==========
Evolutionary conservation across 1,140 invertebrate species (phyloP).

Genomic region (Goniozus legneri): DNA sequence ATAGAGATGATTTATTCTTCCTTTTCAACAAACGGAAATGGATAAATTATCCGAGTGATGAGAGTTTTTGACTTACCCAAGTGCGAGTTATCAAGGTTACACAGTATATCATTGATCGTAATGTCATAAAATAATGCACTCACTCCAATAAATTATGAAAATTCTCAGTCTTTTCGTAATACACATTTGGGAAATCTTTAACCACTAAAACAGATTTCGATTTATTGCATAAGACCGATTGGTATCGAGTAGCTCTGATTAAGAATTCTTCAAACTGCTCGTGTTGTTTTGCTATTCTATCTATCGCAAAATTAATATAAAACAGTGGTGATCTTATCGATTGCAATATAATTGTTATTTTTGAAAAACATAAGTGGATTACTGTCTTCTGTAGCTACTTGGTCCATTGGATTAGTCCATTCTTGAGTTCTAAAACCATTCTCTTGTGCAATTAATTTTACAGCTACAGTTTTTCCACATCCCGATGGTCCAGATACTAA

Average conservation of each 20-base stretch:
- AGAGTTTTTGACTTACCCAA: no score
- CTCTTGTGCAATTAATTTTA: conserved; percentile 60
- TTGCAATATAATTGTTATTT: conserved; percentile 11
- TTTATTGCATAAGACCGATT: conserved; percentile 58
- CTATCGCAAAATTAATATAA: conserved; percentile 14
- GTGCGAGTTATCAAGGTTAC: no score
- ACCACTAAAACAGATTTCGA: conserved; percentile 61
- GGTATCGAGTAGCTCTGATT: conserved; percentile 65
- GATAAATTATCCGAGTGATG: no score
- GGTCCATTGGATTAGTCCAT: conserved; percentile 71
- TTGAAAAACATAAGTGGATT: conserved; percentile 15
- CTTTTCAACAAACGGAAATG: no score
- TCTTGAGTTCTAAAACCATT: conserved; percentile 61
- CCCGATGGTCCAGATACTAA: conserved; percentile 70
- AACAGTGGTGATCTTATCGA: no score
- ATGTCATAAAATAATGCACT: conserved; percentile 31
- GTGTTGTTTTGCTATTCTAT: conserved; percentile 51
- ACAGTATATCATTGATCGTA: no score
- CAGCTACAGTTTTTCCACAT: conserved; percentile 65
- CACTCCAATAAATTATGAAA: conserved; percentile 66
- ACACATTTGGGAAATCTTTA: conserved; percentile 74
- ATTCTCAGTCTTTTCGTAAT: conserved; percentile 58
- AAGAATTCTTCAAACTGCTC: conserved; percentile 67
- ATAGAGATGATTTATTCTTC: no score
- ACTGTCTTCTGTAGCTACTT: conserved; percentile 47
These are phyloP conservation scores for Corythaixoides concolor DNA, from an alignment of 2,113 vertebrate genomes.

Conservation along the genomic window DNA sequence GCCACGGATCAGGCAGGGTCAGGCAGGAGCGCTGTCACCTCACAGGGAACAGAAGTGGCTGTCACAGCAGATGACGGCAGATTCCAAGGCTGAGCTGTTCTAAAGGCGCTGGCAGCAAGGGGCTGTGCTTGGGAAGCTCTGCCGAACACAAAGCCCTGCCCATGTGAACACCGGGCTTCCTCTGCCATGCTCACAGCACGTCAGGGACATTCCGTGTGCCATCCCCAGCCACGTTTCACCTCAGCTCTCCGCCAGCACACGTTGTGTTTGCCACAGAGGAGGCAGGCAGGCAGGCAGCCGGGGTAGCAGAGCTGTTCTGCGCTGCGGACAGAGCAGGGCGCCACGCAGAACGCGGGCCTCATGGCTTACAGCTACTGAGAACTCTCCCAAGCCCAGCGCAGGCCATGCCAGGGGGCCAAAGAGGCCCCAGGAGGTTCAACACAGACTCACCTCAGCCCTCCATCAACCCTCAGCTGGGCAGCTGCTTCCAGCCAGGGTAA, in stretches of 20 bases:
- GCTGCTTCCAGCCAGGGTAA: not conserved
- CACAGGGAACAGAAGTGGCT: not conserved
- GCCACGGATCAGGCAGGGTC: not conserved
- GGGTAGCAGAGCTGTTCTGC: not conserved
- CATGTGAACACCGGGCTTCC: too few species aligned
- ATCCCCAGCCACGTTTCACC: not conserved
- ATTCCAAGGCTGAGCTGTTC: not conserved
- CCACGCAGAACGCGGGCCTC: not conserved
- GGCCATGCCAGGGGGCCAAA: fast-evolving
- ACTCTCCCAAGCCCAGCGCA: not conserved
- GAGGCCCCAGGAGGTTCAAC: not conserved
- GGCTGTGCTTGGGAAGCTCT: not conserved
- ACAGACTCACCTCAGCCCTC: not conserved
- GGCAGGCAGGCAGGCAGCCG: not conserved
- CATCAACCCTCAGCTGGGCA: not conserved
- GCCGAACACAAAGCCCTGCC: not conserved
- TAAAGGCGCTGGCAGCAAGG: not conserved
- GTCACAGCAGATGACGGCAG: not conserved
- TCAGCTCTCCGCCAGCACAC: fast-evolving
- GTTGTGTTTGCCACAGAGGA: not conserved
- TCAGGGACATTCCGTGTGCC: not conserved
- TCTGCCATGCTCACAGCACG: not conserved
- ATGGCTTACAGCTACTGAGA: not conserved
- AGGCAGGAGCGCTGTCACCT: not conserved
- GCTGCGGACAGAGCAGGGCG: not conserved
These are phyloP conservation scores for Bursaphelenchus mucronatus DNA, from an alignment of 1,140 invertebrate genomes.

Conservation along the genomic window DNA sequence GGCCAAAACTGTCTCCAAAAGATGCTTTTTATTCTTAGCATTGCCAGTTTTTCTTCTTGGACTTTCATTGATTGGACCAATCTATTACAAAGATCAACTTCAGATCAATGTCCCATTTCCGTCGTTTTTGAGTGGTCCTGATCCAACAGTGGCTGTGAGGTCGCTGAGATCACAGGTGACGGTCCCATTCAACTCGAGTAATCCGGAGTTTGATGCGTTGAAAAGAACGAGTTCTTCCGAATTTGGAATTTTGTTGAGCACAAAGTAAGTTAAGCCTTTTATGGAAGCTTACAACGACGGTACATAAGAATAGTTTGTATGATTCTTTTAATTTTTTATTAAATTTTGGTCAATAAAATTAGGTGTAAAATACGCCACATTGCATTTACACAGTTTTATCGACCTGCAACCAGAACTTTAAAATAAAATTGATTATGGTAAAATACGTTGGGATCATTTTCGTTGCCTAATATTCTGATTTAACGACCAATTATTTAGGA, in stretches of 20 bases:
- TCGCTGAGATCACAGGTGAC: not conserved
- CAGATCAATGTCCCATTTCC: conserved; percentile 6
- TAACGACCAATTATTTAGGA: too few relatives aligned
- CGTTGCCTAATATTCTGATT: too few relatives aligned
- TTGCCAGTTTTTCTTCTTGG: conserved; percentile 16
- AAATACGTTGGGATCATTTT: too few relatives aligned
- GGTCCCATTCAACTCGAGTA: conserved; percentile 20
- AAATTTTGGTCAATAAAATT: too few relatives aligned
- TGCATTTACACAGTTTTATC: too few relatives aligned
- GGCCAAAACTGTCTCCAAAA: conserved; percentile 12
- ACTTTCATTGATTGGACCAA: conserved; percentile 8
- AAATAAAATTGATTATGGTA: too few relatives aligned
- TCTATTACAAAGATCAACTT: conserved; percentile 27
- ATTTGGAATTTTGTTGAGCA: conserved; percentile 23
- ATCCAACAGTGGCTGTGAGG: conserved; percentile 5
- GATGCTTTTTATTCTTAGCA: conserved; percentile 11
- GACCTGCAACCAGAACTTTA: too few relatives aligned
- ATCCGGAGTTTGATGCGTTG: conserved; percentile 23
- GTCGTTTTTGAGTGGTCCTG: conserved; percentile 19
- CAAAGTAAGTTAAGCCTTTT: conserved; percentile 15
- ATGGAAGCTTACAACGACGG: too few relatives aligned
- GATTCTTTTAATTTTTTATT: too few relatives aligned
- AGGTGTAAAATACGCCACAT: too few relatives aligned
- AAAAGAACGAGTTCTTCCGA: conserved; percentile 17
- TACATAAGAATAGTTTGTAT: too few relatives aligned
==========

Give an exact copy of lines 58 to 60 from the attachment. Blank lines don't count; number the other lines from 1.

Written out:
- TCGCTGAGATCACAGGTGAC: not conserved
- CAGATCAATGTCCCATTTCC: conserved; percentile 6
- TAACGACCAATTATTTAGGA: too few relatives aligned